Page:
Niger committed to eliminate child marriage by 2030 in line with the Sustainable Development Goals – the blueprint to achieve a better and more sustainable future for all. Some changes and legislative reforms were reported: in 2014, Niger signed a joint statement at the Human Rights Council calling for a resolution on child marriage (OHCHR, 2014); in 2016’s Universal Periodic Review, concerns were raised about high rates of child marriage and Niger supported recommendations to adopt Family Law that would protect girls from this practice and increase the minimum legal age to 18. In 2017, the government of Niger was asked to keep track of data regarding child marriage, as well as to provide training for judges, prosecutors and the police to ensure perpetrators of child marriage are punished. (UNICEF, Ending child marriage Niger, s.d.)
What Can Still be Done?
Although Niger is a country in Africa with the highest rate of child marriage and even though the statistics are worrying, Niger officially does not condone such practice and it has engaged itself in reducing – or better eliminating – child marriage. It has signed and ratified many international treaties, but there is still a lot of work to do by applying those laws in practice.
Very importantly, girls need to be empowered and become aware of their rights in order to overcome this conservative culture that makes them victims of such practice. Empowering girls could help reduce the practice: every girl has the right to decide on her own future, but not every girl knows this. When girls are confident in their abilities, armed with knowledge, they are able to stand up and say ‘no’ and fight for their freedom and independence.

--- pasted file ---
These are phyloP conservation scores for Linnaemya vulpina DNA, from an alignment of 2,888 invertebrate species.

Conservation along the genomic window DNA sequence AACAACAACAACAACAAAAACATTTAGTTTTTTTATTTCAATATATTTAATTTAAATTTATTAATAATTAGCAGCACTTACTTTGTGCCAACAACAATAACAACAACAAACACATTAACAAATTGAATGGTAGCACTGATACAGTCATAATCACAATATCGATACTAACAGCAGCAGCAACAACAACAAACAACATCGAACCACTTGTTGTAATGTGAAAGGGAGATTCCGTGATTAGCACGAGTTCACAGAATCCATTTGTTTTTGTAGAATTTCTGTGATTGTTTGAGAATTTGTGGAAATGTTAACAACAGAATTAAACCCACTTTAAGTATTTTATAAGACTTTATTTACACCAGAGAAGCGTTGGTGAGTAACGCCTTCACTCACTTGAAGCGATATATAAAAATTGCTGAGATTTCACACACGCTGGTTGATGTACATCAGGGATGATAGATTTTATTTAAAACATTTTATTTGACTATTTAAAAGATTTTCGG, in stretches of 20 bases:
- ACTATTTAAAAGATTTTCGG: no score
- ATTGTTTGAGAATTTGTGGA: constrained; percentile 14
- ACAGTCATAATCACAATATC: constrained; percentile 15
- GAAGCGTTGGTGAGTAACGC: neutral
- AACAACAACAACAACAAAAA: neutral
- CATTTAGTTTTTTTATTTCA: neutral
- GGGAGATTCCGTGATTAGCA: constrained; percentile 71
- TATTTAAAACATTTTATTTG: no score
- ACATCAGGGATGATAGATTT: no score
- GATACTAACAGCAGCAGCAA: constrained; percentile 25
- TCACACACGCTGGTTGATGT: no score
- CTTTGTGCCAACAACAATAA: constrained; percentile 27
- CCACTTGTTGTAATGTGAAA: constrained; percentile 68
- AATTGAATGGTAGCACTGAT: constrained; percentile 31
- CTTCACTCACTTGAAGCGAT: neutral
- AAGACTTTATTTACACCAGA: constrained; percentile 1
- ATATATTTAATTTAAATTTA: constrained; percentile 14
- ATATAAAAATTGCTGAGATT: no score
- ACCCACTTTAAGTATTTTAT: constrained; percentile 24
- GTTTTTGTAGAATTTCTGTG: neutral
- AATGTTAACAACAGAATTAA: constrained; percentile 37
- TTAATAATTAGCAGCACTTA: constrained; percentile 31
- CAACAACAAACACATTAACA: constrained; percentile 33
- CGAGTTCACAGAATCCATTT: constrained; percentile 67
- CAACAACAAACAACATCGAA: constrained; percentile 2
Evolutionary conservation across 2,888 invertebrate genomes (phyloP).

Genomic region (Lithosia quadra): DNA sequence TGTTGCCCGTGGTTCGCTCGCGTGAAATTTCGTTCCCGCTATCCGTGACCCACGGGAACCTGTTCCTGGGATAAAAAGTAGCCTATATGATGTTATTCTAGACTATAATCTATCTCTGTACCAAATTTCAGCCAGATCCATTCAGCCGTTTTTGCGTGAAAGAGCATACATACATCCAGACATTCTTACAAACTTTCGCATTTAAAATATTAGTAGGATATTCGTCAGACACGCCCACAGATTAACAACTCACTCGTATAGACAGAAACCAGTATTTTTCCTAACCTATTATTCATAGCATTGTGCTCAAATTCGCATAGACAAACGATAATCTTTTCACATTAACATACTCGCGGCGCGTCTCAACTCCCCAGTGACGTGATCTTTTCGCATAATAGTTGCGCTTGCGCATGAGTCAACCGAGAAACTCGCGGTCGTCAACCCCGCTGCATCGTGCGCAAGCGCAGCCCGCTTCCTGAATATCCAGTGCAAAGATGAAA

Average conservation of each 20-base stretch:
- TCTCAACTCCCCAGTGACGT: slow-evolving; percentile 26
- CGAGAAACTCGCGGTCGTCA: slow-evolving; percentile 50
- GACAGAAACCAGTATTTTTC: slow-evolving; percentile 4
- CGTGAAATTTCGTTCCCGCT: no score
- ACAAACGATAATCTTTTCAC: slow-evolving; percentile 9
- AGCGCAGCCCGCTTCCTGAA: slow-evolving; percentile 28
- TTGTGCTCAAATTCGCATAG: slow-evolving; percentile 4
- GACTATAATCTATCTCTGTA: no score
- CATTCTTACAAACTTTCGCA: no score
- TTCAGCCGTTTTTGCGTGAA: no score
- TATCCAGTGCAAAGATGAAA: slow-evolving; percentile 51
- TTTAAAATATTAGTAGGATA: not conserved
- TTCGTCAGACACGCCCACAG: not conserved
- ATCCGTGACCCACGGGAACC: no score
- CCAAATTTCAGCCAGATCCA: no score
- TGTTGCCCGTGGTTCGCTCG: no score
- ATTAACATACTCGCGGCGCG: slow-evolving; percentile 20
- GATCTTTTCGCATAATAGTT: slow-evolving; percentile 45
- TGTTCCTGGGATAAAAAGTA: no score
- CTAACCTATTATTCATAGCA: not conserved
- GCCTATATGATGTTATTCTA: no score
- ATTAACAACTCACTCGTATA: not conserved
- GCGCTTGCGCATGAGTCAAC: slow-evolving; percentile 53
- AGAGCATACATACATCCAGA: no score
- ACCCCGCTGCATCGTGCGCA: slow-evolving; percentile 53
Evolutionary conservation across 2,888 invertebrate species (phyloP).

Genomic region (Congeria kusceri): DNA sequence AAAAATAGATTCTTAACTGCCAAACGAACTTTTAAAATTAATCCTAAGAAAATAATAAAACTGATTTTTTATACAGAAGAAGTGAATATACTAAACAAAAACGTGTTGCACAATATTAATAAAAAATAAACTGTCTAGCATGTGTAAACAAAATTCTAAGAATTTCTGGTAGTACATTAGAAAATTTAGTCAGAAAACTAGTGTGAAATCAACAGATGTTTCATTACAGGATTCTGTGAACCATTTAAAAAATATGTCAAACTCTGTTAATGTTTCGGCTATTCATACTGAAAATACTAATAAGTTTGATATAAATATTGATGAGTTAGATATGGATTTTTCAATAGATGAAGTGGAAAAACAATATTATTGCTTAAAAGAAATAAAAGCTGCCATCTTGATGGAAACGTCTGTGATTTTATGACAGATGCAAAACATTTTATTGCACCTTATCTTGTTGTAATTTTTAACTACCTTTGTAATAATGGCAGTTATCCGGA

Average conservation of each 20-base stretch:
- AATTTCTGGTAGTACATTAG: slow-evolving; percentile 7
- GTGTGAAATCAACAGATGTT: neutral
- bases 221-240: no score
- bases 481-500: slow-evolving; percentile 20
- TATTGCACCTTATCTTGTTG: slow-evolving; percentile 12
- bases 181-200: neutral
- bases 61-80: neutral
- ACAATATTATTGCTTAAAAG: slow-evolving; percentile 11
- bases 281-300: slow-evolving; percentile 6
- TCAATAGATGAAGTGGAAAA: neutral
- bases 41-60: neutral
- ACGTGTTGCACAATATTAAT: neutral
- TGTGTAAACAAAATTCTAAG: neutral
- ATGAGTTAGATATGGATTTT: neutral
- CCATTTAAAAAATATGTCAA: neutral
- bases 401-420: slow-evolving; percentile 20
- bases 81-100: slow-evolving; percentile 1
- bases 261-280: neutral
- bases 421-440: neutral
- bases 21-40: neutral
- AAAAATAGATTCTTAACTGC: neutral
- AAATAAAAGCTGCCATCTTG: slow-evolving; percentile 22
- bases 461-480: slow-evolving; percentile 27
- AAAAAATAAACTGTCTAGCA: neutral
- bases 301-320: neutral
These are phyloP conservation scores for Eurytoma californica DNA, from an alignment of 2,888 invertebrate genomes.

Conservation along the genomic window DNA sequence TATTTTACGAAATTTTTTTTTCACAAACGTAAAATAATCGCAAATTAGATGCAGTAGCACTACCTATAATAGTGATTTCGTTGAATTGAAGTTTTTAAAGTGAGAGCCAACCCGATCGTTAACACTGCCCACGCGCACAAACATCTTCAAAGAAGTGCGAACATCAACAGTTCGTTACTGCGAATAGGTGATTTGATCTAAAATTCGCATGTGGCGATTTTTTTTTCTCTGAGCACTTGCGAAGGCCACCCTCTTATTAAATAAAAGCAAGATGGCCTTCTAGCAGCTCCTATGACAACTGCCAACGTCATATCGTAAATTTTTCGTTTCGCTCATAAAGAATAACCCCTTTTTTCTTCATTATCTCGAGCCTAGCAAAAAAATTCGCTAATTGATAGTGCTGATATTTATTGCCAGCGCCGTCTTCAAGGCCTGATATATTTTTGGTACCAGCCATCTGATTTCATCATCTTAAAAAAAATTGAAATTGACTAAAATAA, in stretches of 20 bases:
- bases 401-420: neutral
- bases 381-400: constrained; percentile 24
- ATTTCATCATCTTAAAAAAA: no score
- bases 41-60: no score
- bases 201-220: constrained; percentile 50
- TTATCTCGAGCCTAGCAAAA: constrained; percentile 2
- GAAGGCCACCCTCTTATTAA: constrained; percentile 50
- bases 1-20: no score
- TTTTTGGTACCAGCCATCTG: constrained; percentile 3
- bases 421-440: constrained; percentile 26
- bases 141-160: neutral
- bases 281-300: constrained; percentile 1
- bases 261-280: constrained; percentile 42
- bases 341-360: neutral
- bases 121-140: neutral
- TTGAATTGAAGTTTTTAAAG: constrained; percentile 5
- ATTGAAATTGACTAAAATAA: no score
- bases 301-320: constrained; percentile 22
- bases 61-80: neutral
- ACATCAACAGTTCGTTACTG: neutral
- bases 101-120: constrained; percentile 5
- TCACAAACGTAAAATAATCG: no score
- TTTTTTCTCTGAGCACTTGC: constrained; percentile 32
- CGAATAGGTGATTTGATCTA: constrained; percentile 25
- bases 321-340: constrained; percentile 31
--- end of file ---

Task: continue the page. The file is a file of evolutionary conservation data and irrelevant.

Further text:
Apart from that, since one of the causes of child marriage are economic difficulties, providing families with livelihood opportunities like small loans could prevent child marriages that happen as a result of such financial needs. Once the financial situation of families is modest and stable, daughters would not be seen as economic burdens and parents could allow them to go to school and get an education in order to acquire skills to secure a profitable future for the family.
Through its numerous projects, Humanium continues to work in local and rural communities to support change on-site for the betterment of children’s lives. One of such projects, project in Rwanda, aims to improve and protect children’s rights by supporting psychologists and social workers there who themselves support families and kids in need. In 2018 and 2019, Humanium personally worked with many child mothers in Rwanda and is encouraged to continue doing so in the near future. Help us contribute towards the fulfilment of young girls’ rights around the world. Consider making a donation, becoming a Humanium member or joining Humanium as a volunteer. Let’s make the world a better place for children!
Written by Ginevra Vagliani
World Bank. (n.d.). Girls’ education overview. https://www.worldbank.org/en/topic/girlseducation
Child marriage rate in Niger. (n.d.). Retrieved from girlsnotbrides: https://www.girlsnotbrides.org/child-marriage/niger/
Girls Not Brides. (n.d.). Retrieved from Niger: https://www.girlsnotbrides.org/child-marriage/niger/
Niger. (n.d.). Civil Code art. 144, 148 and 158.
OECD. (n.d.). Social Institution Gender Index. Retrieved from https://www.genderindex.org/wp-content/uploads/files/datasheets/2019/NE.pdf
OHCHR. (2014). Preventing and eliminating child, early and forced marriage.
UNICEF. (2018). Child Marriage – latest trends and future prospects. UNICEF.
UNICEF. (n.d.). Ending child marriage Niger. Retrieved from https://www.unicef.org/niger/stories/ending-child-marriage-niger
Aljazeera. (n.d.). Retrieved from https://interactive.aljazeera.com/aje/2018/child-marriage-niger/index.html